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Publishing “The Harvard Advocate” Despite the Pandemic

10.14.20

Harvard Advocate Spring 2020 issue front cover and back cover

Click on the image to view full image gallery

(1 of 3) The Harvard Advocate's Spring 2020 issue front cover (left) and back cover (right). 

Cover design by Jenny Huang. 


Click on the image to view full image gallery

(1 of 3) The Harvard Advocate's Spring 2020 issue front cover (left) and back cover (right). 

Cover design by Jenny Huang. 

Vase, an art piece by Max Freund

(2 of 3) Vase, by Max Freund. 

Image courtesy of The Harvard Advocate. 


(2 of 3) Vase, by Max Freund. 

Image courtesy of The Harvard Advocate. 

The Way You Make Me Feel, an art piece by Jibade-Khalil Huffman

(3 of 3) The Way You Make Me Feel by Jibade-Khalil Huffman. 

Image courtesy of The Harvard Advocate. 


(3 of 3) The Way You Make Me Feel by Jibade-Khalil Huffman. 

Image courtesy of The Harvard Advocate. 

The Harvard Advocate, a venerable publication now 154 years old, has published writers who have gone on to form much of the American literature we know in the twentieth century: poets John Ashbery ’49, Litt.D. ’01, Adrienne Rich ’51, Litt.D. ’90, Frank O’Hara ’50, Kenneth Koch ’48, Frederick Seidel ’57, translator Robert Fitzgerald ’33, composer Leonard Bernstein ’39, D.Mus. ’90, novelists Sallie Bingham ’58 and Francine Prose ’68, journalist James Agee ’32, and editor James Atlas ’71.

The Advocate traditionally publishes its spring issue in early April. But the COVID-19 pandemic, however, put a wrench in its production schedule. 

Staff members adapted to this new reality on the fly. “With the sudden transition off-campus in March, members of the magazine found themselves editing and compiling the magazine remotely,” president Owen Torrey ’21 said. “We all met on Zoom calls across time-zones and found innovative ways to distribute the Advocate from around the world. The resulting spring issue is a collaborative effort among hundreds of students, as well as a testament to the ability of publications to forge community—no matter the distance—through art and literature.”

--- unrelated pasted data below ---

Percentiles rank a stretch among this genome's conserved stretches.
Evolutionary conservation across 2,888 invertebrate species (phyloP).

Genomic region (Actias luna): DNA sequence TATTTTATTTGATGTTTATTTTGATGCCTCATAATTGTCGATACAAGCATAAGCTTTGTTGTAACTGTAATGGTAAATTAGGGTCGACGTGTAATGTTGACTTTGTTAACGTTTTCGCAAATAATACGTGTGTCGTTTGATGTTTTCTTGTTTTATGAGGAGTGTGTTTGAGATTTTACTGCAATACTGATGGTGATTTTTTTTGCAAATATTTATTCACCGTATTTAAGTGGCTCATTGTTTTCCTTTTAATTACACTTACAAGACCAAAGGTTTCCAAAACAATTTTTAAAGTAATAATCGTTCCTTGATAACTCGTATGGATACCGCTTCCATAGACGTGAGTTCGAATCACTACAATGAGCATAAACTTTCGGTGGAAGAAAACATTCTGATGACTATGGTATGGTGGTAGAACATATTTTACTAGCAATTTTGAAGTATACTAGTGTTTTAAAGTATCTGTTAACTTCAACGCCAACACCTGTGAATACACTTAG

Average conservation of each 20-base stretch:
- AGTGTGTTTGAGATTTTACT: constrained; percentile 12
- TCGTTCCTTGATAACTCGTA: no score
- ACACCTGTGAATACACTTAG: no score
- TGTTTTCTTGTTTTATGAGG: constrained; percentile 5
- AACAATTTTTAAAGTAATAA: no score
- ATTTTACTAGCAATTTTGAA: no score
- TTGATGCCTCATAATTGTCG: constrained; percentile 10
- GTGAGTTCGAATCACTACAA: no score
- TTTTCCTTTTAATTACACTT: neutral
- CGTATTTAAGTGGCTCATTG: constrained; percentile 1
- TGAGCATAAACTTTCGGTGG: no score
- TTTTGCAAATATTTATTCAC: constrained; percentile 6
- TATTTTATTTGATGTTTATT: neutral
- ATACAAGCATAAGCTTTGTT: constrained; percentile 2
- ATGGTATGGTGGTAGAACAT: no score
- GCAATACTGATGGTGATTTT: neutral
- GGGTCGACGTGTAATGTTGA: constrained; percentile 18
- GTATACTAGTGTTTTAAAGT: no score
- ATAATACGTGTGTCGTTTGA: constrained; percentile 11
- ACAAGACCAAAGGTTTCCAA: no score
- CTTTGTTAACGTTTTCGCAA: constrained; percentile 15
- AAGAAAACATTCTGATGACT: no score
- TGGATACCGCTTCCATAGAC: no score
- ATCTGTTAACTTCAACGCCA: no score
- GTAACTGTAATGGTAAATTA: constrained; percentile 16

In their latest issue, prominent poet Dean Youngbegins with a question about material transformation:“Does everything have to become ash / to ascend?” Mario Bellatin, one of the leading literary voices in Latin America,imagines the possibility of “bodies cleaned of their corporeality” in his short story “Placeres.”

Student contributors include current Harvard Magazine Ledecky Fellow Che Applewhaite ’21, with a work that explores the contemporary art landscape in New York City through the eyes of Frederick Douglass, and former Ledecky fellow Tawandu Mulalu ’20, with his poem “Argo, My Argo.” 

Some selections from the new issue are available online; for information on how to subscribe to print issues or submit written work, visit theharvardadvocate.com.